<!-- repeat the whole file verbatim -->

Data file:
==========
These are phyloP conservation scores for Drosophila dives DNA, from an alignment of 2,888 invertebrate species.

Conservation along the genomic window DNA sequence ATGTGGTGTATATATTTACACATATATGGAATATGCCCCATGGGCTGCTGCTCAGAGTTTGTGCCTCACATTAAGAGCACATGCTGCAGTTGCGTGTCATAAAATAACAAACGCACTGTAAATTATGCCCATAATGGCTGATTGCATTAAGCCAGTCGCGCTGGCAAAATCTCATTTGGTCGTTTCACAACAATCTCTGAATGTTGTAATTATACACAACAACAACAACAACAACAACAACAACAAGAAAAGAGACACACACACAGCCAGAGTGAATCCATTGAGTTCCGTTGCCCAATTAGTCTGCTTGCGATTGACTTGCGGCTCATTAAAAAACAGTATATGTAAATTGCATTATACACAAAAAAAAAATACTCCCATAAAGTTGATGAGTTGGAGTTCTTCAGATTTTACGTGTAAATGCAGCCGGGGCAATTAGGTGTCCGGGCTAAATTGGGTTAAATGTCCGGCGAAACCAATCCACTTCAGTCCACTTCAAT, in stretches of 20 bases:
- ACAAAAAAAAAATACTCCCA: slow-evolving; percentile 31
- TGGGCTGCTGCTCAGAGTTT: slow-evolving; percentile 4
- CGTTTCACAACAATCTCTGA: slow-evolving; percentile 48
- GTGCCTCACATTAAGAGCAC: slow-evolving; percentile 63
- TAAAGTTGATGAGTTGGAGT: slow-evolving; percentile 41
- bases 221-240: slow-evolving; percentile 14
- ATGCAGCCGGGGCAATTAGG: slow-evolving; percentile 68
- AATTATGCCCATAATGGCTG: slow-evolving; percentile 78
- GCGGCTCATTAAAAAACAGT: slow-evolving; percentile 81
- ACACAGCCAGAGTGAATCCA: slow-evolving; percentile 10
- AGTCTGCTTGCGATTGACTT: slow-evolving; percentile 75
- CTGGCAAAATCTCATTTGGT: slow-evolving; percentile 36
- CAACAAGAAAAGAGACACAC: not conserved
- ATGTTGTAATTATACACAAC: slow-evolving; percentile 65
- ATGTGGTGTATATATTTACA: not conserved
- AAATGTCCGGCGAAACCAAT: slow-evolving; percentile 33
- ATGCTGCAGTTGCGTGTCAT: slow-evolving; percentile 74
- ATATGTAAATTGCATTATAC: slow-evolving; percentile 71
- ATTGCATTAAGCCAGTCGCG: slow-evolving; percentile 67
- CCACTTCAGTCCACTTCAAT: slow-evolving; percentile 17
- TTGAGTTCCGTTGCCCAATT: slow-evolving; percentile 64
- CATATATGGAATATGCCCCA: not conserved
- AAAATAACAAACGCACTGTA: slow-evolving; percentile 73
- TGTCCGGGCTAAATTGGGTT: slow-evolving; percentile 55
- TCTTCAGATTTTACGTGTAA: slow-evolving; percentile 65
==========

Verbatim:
These are phyloP conservation scores for Drosophila dives DNA, from an alignment of 2,888 invertebrate species.

Conservation along the genomic window DNA sequence ATGTGGTGTATATATTTACACATATATGGAATATGCCCCATGGGCTGCTGCTCAGAGTTTGTGCCTCACATTAAGAGCACATGCTGCAGTTGCGTGTCATAAAATAACAAACGCACTGTAAATTATGCCCATAATGGCTGATTGCATTAAGCCAGTCGCGCTGGCAAAATCTCATTTGGTCGTTTCACAACAATCTCTGAATGTTGTAATTATACACAACAACAACAACAACAACAACAACAACAAGAAAAGAGACACACACACAGCCAGAGTGAATCCATTGAGTTCCGTTGCCCAATTAGTCTGCTTGCGATTGACTTGCGGCTCATTAAAAAACAGTATATGTAAATTGCATTATACACAAAAAAAAAATACTCCCATAAAGTTGATGAGTTGGAGTTCTTCAGATTTTACGTGTAAATGCAGCCGGGGCAATTAGGTGTCCGGGCTAAATTGGGTTAAATGTCCGGCGAAACCAATCCACTTCAGTCCACTTCAAT, in stretches of 20 bases:
- ACAAAAAAAAAATACTCCCA: slow-evolving; percentile 31
- TGGGCTGCTGCTCAGAGTTT: slow-evolving; percentile 4
- CGTTTCACAACAATCTCTGA: slow-evolving; percentile 48
- GTGCCTCACATTAAGAGCAC: slow-evolving; percentile 63
- TAAAGTTGATGAGTTGGAGT: slow-evolving; percentile 41
- bases 221-240: slow-evolving; percentile 14
- ATGCAGCCGGGGCAATTAGG: slow-evolving; percentile 68
- AATTATGCCCATAATGGCTG: slow-evolving; percentile 78
- GCGGCTCATTAAAAAACAGT: slow-evolving; percentile 81
- ACACAGCCAGAGTGAATCCA: slow-evolving; percentile 10
- AGTCTGCTTGCGATTGACTT: slow-evolving; percentile 75
- CTGGCAAAATCTCATTTGGT: slow-evolving; percentile 36
- CAACAAGAAAAGAGACACAC: not conserved
- ATGTTGTAATTATACACAAC: slow-evolving; percentile 65
- ATGTGGTGTATATATTTACA: not conserved
- AAATGTCCGGCGAAACCAAT: slow-evolving; percentile 33
- ATGCTGCAGTTGCGTGTCAT: slow-evolving; percentile 74
- ATATGTAAATTGCATTATAC: slow-evolving; percentile 71
- ATTGCATTAAGCCAGTCGCG: slow-evolving; percentile 67
- CCACTTCAGTCCACTTCAAT: slow-evolving; percentile 17
- TTGAGTTCCGTTGCCCAATT: slow-evolving; percentile 64
- CATATATGGAATATGCCCCA: not conserved
- AAAATAACAAACGCACTGTA: slow-evolving; percentile 73
- TGTCCGGGCTAAATTGGGTT: slow-evolving; percentile 55
- TCTTCAGATTTTACGTGTAA: slow-evolving; percentile 65